The Skop Voter Barometer published on Thursday showed that the Social Democrats were still the most popular party, favoured by 33.2 percent of those polled. This was down from 34 percent in June.
Skop asked which party people thought was best in national politics.
The results showed that the conservative Moderate Party had gained three points since the last Skop poll in June. This left it on 27 percent, six points behind the Social Democrats.
Yet if the results of the poll were repeated in a general election, Moderate leader Fredrik Reinfeldt would still most likely become prime minister, as the overall performance of the centre-right Alliance leaves the parties with a combined lead of nearly 10 percent over the Social Democrats and its partners in the Green and Left parties.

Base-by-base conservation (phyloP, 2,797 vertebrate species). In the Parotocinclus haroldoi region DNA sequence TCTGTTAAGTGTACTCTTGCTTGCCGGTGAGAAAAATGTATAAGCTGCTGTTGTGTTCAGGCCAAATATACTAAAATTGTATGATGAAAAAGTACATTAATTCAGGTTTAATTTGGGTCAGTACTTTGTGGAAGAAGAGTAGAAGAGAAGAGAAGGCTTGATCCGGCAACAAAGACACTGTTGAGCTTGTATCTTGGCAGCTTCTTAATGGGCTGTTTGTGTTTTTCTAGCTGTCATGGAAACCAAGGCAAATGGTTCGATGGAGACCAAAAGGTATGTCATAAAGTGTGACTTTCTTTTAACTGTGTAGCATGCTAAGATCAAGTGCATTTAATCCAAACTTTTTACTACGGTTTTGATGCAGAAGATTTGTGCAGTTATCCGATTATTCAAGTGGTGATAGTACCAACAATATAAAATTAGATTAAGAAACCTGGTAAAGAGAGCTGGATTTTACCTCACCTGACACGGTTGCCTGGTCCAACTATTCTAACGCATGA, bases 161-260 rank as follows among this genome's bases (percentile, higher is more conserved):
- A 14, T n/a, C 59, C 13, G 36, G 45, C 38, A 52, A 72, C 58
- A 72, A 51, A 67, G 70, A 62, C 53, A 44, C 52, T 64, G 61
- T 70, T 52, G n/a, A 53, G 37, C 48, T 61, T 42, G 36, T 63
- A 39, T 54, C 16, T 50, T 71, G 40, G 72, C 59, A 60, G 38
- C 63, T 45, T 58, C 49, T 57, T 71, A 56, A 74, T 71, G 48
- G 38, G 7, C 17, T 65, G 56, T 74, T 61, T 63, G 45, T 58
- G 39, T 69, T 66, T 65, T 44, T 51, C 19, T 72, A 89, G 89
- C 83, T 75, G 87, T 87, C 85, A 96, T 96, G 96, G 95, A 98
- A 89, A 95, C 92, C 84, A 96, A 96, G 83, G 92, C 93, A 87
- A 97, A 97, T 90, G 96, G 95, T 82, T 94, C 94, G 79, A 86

The Centre Party, part of the alliance, saw its share of the vote rise to 7.5 percent, and the Christian Democrats’ popularity also rose somewhat, although they remain the smallest party. Only the Liberal Party saw its share decrease – it was down 1.4 points to 11.6 percent.
Among the Social Democrats’ partners there was little cause for celebration. Support for the Left Party was down to 5.8 percent and the Green Party saw its figures unchanged on 5.3 percent.